“Far-ranging and deeply researched, Urban Forests reveals the beauty and significance of the trees around us.” —Elizabeth Kolbert, Pulitzer Prize-winning author of The Sixth Extinction
“Jonnes extols the many contributions that trees make to city life and celebrates the men and women who stood up for America’s city trees over the past two centuries. . . . An authoritative account.” —Gerard Helferich, The Wall Street Journal
“We all know that trees can make streets look prettier. But in her new book Urban Forests, Jill Jonnes explains how they make them safer as well.” —Sara Begley, Time Magazine
A celebration of urban trees and the Americans—presidents, plant explorers, visionaries, citizen activists, scientists, nurserymen, and tree nerds—whose arboreal passions have shaped and ornamented the nation’s cities, from Jefferson’s day to the present
As nature’s largest and longest-lived creations, trees play an extraordinarily important role in our cities; they are living landmarks that define space, cool the air, soothe our psyches, and connect us to nature and our past. Today, four-fifths of Americans live in or near urban areas, surrounded by millions of trees of hundreds of different species. Despite their ubiquity and familiarity, most of us take trees for granted and know little of their fascinating natural history or remarkable civic virtues.
Jill Jonnes’s Urban Forests tells the captivating stories of the founding mothers and fathers of urban forestry, in addition to those arboreal advocates presently using the latest technologies to illuminate the value of trees to public health and to our urban infrastructure. The book examines such questions as the character of American urban forests and the effect that tree-rich landscaping might have on commerce, crime, and human well-being. For amateur botanists, urbanists, environmentalists, and policymakers, Urban Forests will be a revelation of one of the greatest, most productive, and most beautiful of our natural resources.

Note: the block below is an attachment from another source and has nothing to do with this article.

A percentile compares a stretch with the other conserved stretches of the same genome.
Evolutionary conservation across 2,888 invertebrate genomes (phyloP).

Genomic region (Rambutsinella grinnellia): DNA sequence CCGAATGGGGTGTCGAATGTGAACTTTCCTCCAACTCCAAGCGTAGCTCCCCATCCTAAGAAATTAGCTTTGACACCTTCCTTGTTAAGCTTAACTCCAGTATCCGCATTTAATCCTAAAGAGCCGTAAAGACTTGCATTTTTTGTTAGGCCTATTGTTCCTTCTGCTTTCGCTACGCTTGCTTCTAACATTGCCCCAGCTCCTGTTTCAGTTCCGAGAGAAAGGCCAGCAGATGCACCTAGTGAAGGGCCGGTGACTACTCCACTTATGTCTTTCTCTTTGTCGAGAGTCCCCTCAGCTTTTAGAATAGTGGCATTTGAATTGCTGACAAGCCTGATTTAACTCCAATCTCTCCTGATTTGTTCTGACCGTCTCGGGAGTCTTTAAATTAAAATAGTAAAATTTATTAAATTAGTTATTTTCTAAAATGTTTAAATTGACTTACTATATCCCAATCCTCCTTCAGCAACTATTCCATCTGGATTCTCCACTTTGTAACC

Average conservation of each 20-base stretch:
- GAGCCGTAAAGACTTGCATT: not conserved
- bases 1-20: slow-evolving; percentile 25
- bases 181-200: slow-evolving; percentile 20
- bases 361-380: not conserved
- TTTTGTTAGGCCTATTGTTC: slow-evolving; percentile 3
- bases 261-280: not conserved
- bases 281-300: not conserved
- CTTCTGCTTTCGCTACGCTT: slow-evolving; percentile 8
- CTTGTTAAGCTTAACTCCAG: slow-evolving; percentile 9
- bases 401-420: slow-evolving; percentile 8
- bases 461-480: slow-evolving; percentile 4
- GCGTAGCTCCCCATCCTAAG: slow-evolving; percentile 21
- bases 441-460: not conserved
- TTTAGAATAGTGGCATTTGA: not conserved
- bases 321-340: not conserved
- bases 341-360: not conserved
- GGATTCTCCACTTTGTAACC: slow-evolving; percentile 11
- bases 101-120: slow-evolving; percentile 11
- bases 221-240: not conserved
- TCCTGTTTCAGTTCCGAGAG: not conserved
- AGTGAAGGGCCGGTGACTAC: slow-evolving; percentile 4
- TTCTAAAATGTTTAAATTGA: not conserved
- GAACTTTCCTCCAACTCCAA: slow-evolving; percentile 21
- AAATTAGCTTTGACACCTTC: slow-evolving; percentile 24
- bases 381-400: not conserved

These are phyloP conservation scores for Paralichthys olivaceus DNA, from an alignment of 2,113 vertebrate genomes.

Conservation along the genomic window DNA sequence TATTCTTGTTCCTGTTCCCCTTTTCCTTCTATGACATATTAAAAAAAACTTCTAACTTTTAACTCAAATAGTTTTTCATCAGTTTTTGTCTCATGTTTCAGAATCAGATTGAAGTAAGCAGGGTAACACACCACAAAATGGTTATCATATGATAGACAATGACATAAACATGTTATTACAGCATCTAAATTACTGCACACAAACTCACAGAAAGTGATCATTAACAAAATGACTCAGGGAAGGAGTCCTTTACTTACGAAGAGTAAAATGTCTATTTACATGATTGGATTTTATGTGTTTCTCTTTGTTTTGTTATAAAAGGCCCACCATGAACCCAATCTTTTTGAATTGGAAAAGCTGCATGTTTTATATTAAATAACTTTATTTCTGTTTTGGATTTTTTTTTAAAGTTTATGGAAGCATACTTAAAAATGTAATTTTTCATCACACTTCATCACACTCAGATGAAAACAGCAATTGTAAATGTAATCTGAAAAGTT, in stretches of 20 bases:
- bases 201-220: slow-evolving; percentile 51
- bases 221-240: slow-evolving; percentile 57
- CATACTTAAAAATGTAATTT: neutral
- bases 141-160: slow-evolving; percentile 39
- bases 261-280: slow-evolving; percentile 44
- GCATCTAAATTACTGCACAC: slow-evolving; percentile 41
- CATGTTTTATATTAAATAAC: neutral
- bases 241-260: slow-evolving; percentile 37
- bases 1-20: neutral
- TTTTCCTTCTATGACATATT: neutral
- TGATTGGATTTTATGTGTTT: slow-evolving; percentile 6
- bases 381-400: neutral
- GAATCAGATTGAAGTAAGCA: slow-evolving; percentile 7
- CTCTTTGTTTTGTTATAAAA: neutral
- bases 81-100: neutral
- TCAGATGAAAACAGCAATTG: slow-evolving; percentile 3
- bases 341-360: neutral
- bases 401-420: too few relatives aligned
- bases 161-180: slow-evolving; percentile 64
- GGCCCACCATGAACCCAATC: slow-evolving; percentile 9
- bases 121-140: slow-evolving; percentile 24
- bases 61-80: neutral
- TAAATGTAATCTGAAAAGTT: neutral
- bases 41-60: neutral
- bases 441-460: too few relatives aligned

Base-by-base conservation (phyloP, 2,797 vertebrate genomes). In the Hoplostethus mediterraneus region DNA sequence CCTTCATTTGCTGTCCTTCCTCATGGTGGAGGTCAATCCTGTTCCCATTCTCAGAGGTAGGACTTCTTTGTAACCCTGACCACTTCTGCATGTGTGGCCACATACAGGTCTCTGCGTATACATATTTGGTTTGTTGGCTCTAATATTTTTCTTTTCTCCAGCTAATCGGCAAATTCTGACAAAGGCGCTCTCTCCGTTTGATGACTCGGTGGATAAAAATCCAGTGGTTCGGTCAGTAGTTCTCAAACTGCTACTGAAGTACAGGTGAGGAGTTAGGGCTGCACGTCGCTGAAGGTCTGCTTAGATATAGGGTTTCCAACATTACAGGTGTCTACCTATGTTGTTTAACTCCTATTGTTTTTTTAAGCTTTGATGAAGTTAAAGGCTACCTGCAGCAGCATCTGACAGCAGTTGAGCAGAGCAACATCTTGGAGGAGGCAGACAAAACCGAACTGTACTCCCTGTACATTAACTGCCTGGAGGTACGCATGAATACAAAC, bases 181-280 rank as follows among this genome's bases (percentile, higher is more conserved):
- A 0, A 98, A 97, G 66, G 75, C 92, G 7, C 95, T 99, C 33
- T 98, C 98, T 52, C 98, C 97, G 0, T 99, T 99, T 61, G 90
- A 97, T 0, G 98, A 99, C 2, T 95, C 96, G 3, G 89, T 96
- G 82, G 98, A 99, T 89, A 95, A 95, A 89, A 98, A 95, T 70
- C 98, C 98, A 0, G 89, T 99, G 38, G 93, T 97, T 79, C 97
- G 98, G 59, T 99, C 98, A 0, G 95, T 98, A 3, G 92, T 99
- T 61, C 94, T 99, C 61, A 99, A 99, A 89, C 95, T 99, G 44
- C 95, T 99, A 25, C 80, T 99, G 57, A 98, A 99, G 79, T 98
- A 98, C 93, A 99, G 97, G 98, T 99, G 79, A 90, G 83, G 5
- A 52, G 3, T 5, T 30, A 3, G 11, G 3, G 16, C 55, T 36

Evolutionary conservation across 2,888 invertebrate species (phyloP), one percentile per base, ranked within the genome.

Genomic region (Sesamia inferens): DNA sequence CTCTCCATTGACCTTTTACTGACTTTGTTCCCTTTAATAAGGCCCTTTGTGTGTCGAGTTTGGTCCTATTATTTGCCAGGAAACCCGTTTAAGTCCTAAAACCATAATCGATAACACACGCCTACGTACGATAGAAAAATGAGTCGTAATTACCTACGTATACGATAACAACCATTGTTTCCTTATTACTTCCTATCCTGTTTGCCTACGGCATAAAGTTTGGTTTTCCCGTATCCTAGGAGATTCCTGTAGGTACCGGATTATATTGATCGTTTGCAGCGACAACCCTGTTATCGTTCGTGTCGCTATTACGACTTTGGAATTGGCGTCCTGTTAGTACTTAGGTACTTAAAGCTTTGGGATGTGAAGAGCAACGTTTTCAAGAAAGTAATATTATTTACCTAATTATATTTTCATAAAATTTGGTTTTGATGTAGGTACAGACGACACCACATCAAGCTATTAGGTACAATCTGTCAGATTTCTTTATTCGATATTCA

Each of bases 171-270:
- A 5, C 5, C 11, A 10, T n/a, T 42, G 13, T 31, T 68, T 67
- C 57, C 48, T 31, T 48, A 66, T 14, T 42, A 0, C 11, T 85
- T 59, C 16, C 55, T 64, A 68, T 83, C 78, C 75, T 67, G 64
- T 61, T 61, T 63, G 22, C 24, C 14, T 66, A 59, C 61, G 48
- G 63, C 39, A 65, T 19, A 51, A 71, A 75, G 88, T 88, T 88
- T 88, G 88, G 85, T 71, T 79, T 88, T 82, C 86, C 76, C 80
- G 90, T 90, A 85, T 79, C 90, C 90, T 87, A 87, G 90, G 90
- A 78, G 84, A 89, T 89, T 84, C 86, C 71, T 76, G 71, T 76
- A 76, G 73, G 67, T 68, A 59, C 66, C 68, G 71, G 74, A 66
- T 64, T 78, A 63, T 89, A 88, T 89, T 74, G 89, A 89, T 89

Environmental scholar Jonnes (Eiffel's Tower) adopts a chronological and wide-reaching approach in explaining the logistical and political work done in the 19th and 20th centuries to establish, expand, understand, and celebrate the value and importance of the urban forests of America. Often taken for granted as a public resource, the "millions of trees found in any city's streets, parks, cemeteries, campuses, yards, industrial areas, and vacant lots" have required great efforts to maintain them against the ravages of age, disease, and development. Jonnes often focuses on notable human individuals popularizers of imported species, brilliant and battling researchers, explorers, politicians, and grassroots activists. But in the story of the relationships among trees, the mental and physical health of city dwellers, and the infrastructure of cities themselves, she also makes room for individual arboreal entities such as the Wethersfield elm and the 9/11 Survivor Tree; anchor species, including the chestnut and the American elm; and dramatic villains such as Dutch elm disease and the Asian long-horned beetle. Despite the book's lack of explicit activism, readers will find that Jonnes's appreciative attention to detail organically nurtures a newfound appreciation for our living arboreal neighbors and for the concerted determination it has taken to protect them.